Friday 11 October 2013

When pop becomes porn

Over the last few weeks children’s access to online pornography has been much in the news.  Few can doubt how damaging the consequences of such access can be but there is something much more subtle also at play.  David Cameron described our society as ‘sleepwalking to a place where porn is the norm’ and nowhere has this been more apparent than in several music videos released recently by some of the world’s biggest female pop stars.

Recent videos from Britney Spears, Rhianna and Miley Cyrus have included nudity, highly sexualised dancing and imagery and visual references to prostitution.  What is particularly disturbing about this is that the fan base of all these performers is so young.  Watching them, one could be forgiven for thinking that these videos have been produced to appeal to an adult male audience but, in reality, they are far more likely to be viewed by school children.

Young boys watching these videos will come believe that women are merely sex objects for their entertainment and young girls will learn that their value lies in their sex appeal and how they look.

Many critics will cry that ‘it was ever thus’ but what we are seeing as mainstream in music videos now is barely inches away from pornography.  This week two of the Grandes Dames of pop music, Sinead O’Conner and Annie Lennox, waded into the debate.

Annie Lennox described the sexualised imagery of modern pop videos as "dark" and "pornographic". "I don't think there's one parent of young boys and girls in this country that would honestly, comfortably say they were fine with seeing their kids being exposed to that kind of thing."

She told BBC Radio 5 Live: "I'm all for freedom of expression but this is clearly one step beyond, and it's clearly into the realm of porn.  "How do you stop your kids being exposed to it? It's so powerful. "

The singer called for pop videos to be rated in the same way as films and said that pressure from parents could help to establish "very clear boundaries" on acceptable standards in videos.

Parents who responded to the government’s Bailey Review in 2011 cited music videos as a major concern.  The report subsequently recommended that age restrictions should be applied to music videos to prevent children buying sexually explicit videos and guide broadcasters over when to show them.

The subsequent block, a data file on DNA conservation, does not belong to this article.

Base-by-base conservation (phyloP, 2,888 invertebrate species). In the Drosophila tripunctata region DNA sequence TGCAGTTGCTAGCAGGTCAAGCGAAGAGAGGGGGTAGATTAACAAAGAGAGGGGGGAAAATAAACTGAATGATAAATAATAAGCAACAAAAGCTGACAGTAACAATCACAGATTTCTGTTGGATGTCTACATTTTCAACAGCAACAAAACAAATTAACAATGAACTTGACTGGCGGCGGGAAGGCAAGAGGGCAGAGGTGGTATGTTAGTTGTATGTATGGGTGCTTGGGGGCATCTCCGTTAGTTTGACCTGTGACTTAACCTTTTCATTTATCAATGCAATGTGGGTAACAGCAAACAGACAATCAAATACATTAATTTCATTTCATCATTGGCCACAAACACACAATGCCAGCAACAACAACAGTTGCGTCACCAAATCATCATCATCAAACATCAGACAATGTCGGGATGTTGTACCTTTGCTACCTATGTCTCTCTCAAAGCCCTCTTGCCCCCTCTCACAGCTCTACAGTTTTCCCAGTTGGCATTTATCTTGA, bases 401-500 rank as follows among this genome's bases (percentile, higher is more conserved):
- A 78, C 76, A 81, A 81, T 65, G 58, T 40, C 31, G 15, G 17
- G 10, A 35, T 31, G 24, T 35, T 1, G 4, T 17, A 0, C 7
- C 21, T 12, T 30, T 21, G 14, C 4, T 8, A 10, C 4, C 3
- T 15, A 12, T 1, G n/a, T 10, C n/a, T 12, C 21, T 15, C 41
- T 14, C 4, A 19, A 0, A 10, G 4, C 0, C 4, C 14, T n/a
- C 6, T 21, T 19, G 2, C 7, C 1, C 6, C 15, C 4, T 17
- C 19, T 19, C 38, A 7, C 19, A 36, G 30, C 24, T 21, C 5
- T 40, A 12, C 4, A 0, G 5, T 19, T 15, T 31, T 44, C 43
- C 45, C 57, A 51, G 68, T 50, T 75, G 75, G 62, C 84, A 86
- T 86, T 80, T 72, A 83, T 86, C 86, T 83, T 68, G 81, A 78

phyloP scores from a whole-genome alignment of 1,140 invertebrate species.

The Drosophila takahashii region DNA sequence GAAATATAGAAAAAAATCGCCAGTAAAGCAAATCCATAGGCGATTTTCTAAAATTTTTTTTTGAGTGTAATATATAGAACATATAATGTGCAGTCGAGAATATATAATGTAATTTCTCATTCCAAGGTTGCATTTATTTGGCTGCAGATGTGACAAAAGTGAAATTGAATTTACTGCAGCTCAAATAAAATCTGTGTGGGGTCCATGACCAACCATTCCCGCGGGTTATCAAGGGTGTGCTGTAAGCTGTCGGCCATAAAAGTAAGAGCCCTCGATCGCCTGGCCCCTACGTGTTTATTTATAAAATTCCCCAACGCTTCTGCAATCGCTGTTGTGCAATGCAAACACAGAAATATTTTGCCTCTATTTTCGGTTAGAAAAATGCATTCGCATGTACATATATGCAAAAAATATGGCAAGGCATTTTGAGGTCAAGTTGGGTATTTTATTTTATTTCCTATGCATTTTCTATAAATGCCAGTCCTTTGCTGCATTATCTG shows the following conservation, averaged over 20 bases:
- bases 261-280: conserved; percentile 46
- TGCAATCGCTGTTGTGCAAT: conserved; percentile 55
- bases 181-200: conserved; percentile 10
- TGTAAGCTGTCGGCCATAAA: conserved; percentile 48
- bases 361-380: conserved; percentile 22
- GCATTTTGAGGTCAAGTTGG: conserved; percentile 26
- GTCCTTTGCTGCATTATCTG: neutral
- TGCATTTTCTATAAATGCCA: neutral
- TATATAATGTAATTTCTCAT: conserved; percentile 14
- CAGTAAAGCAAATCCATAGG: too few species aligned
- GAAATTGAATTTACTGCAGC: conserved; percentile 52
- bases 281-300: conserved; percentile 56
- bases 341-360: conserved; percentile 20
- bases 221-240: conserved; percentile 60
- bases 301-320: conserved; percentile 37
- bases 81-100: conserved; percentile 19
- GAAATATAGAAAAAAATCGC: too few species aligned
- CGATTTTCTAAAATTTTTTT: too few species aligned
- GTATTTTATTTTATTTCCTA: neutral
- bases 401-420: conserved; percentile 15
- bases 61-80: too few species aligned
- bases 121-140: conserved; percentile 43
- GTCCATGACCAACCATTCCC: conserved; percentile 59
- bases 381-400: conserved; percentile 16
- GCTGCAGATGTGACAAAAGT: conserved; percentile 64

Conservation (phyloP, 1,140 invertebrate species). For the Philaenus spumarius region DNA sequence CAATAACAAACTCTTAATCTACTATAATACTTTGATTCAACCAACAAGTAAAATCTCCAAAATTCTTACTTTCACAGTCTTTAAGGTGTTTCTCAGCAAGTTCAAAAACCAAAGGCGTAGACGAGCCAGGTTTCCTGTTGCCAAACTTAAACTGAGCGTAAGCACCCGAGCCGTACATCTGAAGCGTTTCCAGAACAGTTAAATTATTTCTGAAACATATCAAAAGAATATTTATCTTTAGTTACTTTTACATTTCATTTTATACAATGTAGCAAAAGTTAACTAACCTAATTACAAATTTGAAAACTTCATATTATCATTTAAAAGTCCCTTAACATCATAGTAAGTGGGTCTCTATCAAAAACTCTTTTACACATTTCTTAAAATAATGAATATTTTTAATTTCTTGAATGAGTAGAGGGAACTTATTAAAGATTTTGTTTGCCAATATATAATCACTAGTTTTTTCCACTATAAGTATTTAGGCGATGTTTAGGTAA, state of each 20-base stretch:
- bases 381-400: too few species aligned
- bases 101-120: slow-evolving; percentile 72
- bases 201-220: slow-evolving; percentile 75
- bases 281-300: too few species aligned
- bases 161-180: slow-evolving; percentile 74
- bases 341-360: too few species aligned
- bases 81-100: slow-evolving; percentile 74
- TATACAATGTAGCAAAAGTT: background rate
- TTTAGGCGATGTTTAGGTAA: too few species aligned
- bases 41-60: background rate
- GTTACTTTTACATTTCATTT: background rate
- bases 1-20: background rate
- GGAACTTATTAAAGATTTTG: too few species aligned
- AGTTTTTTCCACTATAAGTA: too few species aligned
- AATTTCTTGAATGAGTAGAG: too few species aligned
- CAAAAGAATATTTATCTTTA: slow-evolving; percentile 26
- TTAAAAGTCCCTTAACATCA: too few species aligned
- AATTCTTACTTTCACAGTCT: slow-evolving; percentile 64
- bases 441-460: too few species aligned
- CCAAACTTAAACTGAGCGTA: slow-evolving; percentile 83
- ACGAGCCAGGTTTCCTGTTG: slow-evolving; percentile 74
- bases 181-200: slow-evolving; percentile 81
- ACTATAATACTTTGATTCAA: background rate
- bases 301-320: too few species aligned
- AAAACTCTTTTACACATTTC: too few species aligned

Presently music videos, along with news, sport and religious video works, are not classified by the BBFC.  Last year we responded to a DCMS consultation and expressed our view that it is time they were.  Following the consultation the government announced that they would change The Video Recordings Act so that any of these products that are unsuitable for younger children will have to carry the familiar "12", "15" and "18" BBFC age ratings in future. The changes are expected to come into force next year.

Ministers have also called on the industry to develop solutions so that more online videos, particularly those that are likely to be sought out by children and young people, carry advice about their age suitability in future.

It is worth noting that as porn culture is increasingly normalised it is not just the audience who are being manipulated but also the stars themselves.  Performer Britney Spears recently spoke about how she felt she was pushed too far produce sexually explicit music videos.  Sinead O'Connor penned an open letter to the Miley Cyrus warning her not to be exploited by the music business.

Over the past few years the tide of public opinion has begun to turn and, as a society, we are taking stock of the position in which we now find ourselves.  It is vital that we continue to speak out about the pornification of our culture and the damage it is causing, particularly to the next generation.

As Annie Lennox said: "I think this debate is about getting the voice of reason back there to say ‘look, we want to protect our kids.’"